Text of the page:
Friday, February 8, 2013

V. Hair

When it comes to losing one's hair, there is a huge difference between theoretical and actual - and this may sound totally sexist, but I think it's much worse if you're a woman. (Except maybe if you're Ozzy Osbourne or Russell Brand.)

Chemotherapy = hair loss. We all know this, right? But I sailed through my first two treatments with very little nausea and almost no other side effects, so to an outside observer I didn't "look" like someone with cancer. Then a few days after my second treatment, having not lost a single strand of hair, I pulled on the back of my head as a little experiment. I was shocked to see that several strands came out quite easily.

When I reported this new development to my family, they were unperturbed; after all, except for my relatively new short haircut, I looked pretty much the same. Then one night, Henry (my 13-year-old) and I were sitting on the couch watching TV. He said, "So Mom, does your hair just come out when you pull it?" He was curious - exactly how hard do you have to pull? - and asked if he could try. I figured he'd yank a strand or two, so I shrugged and said sure. Suddenly, he was holding dozens of my hairs - I'd describe it as somewhere between a bouquet and a chunk.

I tried not to act freaked out - after all, this was inevitable, we may as well not pathologize the process, right? - but I was. It was horrifying.

Since then (and having now undergone three treatments so far), I have cried many, many tears over the loss of my hair. Usually I'd wait until I was in the presence of my husband, Chris, to completely fall apart; but my friends Sarah and Lisa have also witnessed my sad little breakdowns.

Chris tried to console me by pointing out that I have had almost no side effects and very little nausea. A long marriage is great in many ways, but especially this one: you don't need to use a whole lot of words to explain yourself. In this case, I simply looked at Chris and what he read in my eyes conveyed his mistake immediately. (Keep this in mind, guys: rule one is simply validate your wife's feelings.) He got it: I would rather throw up for sixteen weeks straight than lose my hair.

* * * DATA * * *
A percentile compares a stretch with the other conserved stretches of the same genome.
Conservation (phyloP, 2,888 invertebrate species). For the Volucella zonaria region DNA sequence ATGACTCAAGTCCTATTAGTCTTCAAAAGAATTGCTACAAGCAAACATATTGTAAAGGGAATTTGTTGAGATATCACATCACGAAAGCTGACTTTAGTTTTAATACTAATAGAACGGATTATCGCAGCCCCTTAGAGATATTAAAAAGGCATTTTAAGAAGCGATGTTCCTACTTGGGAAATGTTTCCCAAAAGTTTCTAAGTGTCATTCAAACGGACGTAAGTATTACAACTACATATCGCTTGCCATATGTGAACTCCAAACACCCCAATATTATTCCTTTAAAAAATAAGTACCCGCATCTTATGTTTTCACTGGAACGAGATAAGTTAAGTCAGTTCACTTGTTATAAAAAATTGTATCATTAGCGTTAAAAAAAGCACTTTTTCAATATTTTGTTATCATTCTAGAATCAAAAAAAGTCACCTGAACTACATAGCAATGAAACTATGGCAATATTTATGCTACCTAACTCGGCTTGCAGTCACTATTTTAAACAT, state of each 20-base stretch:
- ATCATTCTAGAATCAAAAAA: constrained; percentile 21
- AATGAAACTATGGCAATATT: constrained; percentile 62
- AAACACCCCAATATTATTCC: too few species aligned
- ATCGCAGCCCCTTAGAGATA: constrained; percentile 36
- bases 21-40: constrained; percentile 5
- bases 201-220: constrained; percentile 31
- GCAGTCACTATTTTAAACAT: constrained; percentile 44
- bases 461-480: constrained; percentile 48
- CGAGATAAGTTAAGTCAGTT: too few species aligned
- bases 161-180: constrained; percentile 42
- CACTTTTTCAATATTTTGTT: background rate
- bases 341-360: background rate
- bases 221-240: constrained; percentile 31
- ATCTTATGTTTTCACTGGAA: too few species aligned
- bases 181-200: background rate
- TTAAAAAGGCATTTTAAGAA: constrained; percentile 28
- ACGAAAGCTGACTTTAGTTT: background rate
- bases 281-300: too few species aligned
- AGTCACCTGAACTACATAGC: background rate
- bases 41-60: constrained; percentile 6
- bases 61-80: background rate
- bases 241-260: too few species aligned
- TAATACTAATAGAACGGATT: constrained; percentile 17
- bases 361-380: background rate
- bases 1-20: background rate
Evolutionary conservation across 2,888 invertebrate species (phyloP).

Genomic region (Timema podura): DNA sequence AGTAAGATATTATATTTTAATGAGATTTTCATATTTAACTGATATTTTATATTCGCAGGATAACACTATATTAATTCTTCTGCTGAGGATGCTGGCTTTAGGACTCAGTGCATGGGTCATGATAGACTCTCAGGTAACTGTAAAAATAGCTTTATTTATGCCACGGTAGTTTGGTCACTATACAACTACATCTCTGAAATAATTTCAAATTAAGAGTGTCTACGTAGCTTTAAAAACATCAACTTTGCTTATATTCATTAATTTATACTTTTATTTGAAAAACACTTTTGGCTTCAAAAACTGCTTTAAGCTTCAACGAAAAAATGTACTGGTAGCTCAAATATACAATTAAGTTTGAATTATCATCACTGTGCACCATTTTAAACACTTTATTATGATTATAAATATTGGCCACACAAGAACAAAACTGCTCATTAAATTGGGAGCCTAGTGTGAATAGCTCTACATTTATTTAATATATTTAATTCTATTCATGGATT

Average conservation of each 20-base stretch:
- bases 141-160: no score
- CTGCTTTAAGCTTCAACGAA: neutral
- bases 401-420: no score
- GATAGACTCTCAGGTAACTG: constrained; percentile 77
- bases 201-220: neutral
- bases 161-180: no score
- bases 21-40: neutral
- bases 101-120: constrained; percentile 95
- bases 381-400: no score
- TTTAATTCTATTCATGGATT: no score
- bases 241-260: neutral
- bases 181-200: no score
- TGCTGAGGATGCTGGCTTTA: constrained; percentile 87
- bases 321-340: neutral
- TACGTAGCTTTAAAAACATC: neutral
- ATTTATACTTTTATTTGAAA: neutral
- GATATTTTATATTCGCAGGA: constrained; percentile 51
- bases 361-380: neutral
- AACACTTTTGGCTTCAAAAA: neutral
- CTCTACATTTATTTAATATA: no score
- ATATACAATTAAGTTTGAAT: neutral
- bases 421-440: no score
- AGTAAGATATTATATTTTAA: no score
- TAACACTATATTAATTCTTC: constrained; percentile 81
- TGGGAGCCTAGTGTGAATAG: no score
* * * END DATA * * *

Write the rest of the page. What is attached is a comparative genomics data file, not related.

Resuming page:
Sometimes I feel like I'm behaving in an infantile way, whining about my hair. After all, I have very treatable cancer, caught early, I will be fine. My hair will grow back. There are people in much, much worse circumstances than me. I haven't thrown up once. I'm still doing Bikram yoga, for god's sake. How much complaining am I really due?

But I can't get around it: losing my hair is depressing. I feel unattractive. I'm wearing beanie hats now all the time - otherwise my head feels cold - and anytime I take one off or switch hats, there are dozens of hairs in it. Hair is everywhere: in my bathroom sink, on the floor, and when I wash my hair (which I do purposely rarely) it clogs up the drain. It's disgusting, and I'm appalled that my own body is doing this, purging my head of hair.

Henry made the joke that eventually I'm going to look like Gollum from "The Hobbit," with just two or three strands of hair plastered to my otherwise-bald scalp. It's funny, I'll admit.

When I'm feeling philosophical, I think about what this means for me as a woman and why it's so hard. It goes to society's ideals of beauty, certainly, for women; our femininity and more basically, our femaleness, are so tied into things like hair. It is difficult (if not impossible) to feel pretty when you are a (soon-to-be) bald woman. But as my friend Jill said, another way to think about it is this: the hair I'm losing now is my "cancer hair." This is bad hair, poisoned hair, and I'm shedding it to make room for new, healthy, cancer-free hair. Not a bad way to think of it.

One more weird thing: I'm having a Pavlovian response, but instead of bells and salivating, I have hair loss and nausea. When I look at myself hatless in the mirror, or when I'm cleaning hair out of a beanie, it literally makes me feel queasy. The very sight of myself or my lost hair makes me sick. Calling Dr. Pavlov...